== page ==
Dispatch from the Buffalo Gap National Grassland

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Hiking the proposed Red Shirt Wilderness

By: Lindsay Schlageter

The proposed Red Shirt Wilderness lies within Buffalo Gap National Grassland—the second-largest National Grassland in the country, encompassing nearly 600,000 acres in southwestern South Dakota. The grassland is characterized by a variety of prairie grasses and vast openness, sprinkled with sheer cliffs, stark buttes, and small, hidden canyons. The grasslands provide habitat for a wide array of wildlife, including pronghorn, prairie dogs, coyotes, jackrabbits, deer, bison, bighorn sheep, and many species of birds.

Managed by the U.S. Forest Service, the area has a long tradition of cattle grazing and hunting and is popular with hikers, campers, and rock collectors.

The South Dakota Wild Grassland Coalition is working on a proposal to protect nearly 50,000 acres of the Buffalo Gap National Grassland as wilderness. Indian Creek, Red Shirt, and Chalk Hills represent the wildest, most rugged prairie left in South Dakota and include the largest remaining roadless area in the Great Plains. Wilderness designation would ensure that these areas stay as they are, escaping the effects of oil and gas development and off-road-vehicle use, while allowing grazing and hunting to continue. If protected, this would become the nation's first National Grassland wilderness.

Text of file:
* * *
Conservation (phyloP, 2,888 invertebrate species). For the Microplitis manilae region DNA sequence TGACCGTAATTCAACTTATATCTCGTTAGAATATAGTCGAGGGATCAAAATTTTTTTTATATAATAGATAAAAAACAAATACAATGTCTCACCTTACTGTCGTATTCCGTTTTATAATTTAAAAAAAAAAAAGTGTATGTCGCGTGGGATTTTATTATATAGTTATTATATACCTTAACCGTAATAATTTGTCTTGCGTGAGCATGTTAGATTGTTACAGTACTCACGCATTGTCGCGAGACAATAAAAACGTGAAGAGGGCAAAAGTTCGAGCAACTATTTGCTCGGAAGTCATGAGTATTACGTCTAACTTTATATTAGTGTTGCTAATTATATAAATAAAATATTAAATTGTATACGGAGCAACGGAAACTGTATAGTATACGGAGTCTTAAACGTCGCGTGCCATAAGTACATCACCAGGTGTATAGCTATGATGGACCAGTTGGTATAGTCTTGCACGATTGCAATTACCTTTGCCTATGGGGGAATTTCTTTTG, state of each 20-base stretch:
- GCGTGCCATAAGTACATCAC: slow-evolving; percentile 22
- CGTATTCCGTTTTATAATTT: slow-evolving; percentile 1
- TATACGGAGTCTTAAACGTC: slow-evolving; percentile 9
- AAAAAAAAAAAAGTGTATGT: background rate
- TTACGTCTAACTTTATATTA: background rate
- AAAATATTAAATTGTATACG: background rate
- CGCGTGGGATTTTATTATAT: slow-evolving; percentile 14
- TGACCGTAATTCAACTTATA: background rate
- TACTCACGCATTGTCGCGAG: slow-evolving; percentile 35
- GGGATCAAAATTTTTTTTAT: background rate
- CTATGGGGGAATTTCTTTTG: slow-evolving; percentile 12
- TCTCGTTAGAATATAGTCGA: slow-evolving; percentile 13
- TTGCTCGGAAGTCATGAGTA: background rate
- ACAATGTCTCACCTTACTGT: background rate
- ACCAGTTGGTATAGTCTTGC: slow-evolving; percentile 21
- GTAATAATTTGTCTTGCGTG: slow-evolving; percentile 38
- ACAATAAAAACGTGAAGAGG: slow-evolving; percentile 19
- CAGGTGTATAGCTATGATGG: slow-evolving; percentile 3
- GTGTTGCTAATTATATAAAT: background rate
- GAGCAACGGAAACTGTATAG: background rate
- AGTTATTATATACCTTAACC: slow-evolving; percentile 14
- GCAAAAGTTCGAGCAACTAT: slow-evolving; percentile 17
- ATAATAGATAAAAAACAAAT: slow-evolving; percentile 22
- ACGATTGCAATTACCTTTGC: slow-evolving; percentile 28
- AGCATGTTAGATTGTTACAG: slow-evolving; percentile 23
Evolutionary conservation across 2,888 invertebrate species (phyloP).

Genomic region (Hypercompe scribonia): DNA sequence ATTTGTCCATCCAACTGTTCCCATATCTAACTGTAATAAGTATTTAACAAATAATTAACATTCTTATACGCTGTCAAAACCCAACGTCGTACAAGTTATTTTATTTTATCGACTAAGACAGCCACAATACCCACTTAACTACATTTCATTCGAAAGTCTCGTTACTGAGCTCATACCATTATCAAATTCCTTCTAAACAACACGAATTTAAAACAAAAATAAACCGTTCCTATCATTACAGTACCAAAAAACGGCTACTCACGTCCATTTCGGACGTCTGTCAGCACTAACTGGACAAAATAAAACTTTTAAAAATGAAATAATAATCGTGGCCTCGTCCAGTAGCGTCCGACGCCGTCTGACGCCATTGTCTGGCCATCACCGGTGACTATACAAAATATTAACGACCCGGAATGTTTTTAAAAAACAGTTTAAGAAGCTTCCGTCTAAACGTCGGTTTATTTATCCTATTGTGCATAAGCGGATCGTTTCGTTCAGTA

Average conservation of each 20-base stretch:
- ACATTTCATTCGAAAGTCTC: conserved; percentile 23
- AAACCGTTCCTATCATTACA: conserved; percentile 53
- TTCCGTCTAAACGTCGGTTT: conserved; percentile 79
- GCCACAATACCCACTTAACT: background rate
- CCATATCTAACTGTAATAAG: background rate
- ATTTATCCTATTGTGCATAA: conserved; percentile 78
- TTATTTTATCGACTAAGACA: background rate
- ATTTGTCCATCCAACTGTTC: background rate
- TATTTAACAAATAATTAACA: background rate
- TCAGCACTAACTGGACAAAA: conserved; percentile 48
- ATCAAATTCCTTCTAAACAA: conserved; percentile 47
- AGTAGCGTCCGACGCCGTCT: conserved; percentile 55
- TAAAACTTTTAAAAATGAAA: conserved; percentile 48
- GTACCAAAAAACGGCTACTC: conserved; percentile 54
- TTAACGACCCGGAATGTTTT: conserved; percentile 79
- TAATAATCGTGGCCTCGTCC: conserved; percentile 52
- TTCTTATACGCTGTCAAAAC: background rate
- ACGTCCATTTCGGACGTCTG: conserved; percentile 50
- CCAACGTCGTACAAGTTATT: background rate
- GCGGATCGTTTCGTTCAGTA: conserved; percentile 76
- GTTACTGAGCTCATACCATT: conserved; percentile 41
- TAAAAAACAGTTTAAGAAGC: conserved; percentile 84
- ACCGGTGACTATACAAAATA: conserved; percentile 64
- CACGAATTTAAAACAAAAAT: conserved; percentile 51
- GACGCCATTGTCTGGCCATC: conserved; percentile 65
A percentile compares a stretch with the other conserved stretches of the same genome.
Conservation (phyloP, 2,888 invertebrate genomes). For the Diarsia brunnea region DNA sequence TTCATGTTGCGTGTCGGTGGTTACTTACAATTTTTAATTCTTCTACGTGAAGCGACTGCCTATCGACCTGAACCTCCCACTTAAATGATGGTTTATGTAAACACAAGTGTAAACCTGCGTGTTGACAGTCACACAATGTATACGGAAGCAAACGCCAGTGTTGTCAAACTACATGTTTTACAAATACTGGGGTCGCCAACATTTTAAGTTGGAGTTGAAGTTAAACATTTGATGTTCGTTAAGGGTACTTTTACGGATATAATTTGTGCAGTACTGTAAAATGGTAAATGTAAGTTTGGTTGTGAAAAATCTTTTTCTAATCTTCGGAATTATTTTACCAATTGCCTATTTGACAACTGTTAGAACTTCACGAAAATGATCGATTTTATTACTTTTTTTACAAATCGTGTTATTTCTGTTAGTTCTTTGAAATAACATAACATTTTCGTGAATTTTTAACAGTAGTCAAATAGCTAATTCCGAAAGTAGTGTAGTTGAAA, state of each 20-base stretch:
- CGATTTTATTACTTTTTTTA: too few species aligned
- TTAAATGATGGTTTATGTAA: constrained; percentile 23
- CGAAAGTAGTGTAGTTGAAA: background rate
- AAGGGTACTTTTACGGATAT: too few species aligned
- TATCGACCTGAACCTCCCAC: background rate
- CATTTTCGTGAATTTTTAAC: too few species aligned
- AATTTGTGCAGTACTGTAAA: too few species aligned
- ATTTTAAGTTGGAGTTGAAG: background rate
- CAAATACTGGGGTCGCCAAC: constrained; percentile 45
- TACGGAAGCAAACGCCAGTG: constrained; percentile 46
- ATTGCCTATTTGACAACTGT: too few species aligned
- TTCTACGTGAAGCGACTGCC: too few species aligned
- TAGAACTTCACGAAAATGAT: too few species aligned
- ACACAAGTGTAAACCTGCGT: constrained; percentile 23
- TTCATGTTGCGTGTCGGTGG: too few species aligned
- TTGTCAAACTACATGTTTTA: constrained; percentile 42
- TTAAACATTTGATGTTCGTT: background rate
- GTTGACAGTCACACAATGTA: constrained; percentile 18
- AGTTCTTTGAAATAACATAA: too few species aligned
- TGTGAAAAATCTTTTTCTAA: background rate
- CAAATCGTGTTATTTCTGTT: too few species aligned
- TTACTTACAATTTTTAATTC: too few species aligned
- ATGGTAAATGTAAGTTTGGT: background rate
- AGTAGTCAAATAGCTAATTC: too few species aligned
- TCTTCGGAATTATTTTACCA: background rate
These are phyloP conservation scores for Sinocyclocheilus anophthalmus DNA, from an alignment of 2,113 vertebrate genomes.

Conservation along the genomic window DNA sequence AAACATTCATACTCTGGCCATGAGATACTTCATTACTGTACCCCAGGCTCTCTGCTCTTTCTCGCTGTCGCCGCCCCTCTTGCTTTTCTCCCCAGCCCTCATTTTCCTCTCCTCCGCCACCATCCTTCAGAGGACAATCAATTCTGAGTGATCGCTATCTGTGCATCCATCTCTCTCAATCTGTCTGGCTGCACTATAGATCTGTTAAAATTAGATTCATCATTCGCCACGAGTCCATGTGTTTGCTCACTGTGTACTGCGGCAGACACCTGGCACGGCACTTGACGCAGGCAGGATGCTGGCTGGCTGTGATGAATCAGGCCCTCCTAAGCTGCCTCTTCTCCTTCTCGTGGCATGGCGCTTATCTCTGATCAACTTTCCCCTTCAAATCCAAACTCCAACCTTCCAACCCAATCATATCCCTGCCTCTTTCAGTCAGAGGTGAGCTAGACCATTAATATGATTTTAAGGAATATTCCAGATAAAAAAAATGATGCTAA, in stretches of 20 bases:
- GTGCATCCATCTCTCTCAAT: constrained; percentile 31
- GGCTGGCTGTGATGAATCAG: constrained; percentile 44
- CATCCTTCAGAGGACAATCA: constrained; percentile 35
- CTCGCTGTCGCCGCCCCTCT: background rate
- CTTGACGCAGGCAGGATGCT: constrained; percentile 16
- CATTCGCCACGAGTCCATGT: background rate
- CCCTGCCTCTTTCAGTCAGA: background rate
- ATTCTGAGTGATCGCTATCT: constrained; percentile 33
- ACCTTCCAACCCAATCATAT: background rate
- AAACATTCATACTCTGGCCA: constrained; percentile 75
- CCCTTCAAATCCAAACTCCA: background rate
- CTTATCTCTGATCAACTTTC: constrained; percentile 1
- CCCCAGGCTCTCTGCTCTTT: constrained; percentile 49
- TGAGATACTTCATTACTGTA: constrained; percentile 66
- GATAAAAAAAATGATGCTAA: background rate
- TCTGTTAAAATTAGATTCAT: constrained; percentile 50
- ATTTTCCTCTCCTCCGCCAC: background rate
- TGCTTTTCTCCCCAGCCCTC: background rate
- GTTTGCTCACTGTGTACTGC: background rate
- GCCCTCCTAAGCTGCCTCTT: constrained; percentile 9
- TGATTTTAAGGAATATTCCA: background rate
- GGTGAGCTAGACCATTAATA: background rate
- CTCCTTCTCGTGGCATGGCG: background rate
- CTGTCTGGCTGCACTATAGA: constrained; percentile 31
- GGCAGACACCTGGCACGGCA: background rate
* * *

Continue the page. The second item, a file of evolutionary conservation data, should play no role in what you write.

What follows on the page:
In early October, several Pew staff and coalition members hiked through the Red Shirt area:

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